WASHINGTON, D.C.--Secretary of the Interior Ken Salazar announced that Interior's Bureau of Reclamation is providing $2.4 million in new funding for comprehensive water studies in five western river basins, including the Republican River Basin in Colorado, Kansas and Nebraska.
Natural Resources Districts along the Republican River are already working with the Nebraska Department of Natural Resources on a conjunctive management study, noted Dan Smith, director of the Middle Republican NRD.
"This study will develop a surface water model to supplement the other processes used in (Republican River) Compact accounting and give us the opportunity to look at management of the waters of the basin," he said.
"The funding from the Bureau of Reclamation will allow us to expand that ongoing study and draw in other partners and interests to get a more complete evaluation of the supplies and uses of water in the basin."
The request for these funds was a collaborative effort between the state and local partners and was started almost a year ago, he said.
"Reclamation wanted involvement of Kansas in the study and that was eventually worked out," Smith said.
The new federal funding comes through the Department of the Interior's WaterSMART Basin Study Program. WaterSMART provides leadership and tools to states and local communities to address current and potential imbalances between water supply and demand and to work toward sustainable solutions.
"WaterSMART is a perfect example of the value of strong partnerships bringing Interior together with local water and conservation managers to create sustainable water supplies in the West," Secretary Salazar said. "Rivers are the lifeblood of our communities. As we work together to study these complex river basins, we can explore options to help guide water management and administration for the future and ensure the health of our vital ecosystems for coming generations."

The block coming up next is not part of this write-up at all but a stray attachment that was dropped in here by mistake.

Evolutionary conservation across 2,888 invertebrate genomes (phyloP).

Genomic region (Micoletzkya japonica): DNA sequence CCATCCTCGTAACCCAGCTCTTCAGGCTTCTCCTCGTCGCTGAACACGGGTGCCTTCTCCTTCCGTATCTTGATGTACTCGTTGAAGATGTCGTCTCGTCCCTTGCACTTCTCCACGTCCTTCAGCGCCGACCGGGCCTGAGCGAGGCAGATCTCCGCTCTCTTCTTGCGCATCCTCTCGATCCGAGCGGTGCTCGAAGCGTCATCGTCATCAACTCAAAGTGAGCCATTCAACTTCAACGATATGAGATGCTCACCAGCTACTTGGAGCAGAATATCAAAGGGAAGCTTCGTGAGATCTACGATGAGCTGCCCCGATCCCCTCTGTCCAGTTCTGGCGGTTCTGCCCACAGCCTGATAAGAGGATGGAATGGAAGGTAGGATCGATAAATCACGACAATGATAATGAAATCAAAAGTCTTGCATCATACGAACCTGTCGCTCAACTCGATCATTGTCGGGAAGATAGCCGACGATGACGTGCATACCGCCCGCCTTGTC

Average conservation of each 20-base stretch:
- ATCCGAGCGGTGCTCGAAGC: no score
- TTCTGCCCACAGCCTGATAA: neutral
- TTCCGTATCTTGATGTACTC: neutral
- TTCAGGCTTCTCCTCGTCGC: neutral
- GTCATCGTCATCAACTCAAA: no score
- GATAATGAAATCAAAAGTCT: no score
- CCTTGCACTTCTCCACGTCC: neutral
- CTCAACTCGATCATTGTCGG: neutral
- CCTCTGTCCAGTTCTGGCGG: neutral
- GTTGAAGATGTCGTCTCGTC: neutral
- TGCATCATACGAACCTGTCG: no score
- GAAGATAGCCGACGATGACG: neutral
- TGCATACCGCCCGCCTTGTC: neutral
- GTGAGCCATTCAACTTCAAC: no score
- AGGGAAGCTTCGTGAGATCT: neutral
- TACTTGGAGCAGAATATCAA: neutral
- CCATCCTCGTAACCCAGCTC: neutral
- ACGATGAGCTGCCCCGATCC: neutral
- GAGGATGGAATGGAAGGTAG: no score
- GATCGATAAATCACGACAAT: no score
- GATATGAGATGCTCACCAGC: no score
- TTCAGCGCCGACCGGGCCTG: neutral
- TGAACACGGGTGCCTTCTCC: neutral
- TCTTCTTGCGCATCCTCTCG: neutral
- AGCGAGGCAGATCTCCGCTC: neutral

In addition to the federal WATERSMART funds, $3.9 million will be provided by non-federal partners for a total of $6.3 million for five studies--besides the Republican River Basin, the others are in New Mexico, California and Oklahoma.
The Republican River Basin Study will receive $413,000 in federal funding from Interior and $435,000 in non-federal funding from state agencies in Nebraska, Colorado and Kansas.
The Republican River flows from its headwaters in Colorado into northwest Kansas, through southern Nebraska and back into north-central Kansas. It drains approximately 23,300 square miles of these three states and supplies water for municipalities, industries, surface and ground water irrigation, recreation and wildlife.
The Republican River Basin is subject to an interstate compact ratified in 1943. The three states recently proposed this collaborative basin study, which will cover the entire basin down to the Clay Center stream-gauging station in northeast Kansas. The study will identify mitigation and adaptation strategies that address the impacts of climate change on water resources in the basin.
"The collaboration that takes place during the development of a basin study is a fundamental goal of President Obama's America's Great Outdoors initiative," Bureau of Reclamation Commissioner Michael L. Connor added. "Through America's Great Outdoors, we are developing lasting conservation solutions that are supported by the American people."
Basin studies are comprehensive water studies that define options for meeting future water demands in river basins in the western United States where imbalances in water supply and demand exist or are projected to exist. Each study consists of four key segments:
State-of-the-art projections of future supply and demand in the river basin;
An analysis of how the basin's existing water and power operations and infrastructure will perform in the face of changing water realities;
Development of options to improve operations and infrastructure to supply adequate water in the future; and
Analysis of the options identified to arrive at findings and recommendations about how to optimize operations and infrastructure in a basin to supply adequate water in the future.
The non-federal partners in a basin study must contribute at least 50 percent of the total study cost in non-federal funding or in-kind services. Basin studies are not financial assistance and Reclamation's share of the study costs may be used only to support work done by Reclamation or its contractors.
The WaterSMART Program addresses increasing water supply challenges, including chronic water shortages due to population growth, climate variability and change and growing competition for finite water supplies. Through the basin studies program, Reclamation will work cooperatively with state and local partners in the 17 western states to evaluate future water supply and demand imbalances, assess the risks and impacts of climate change on water resources and develop potential mitigation and adaptation strategies to meet future demands.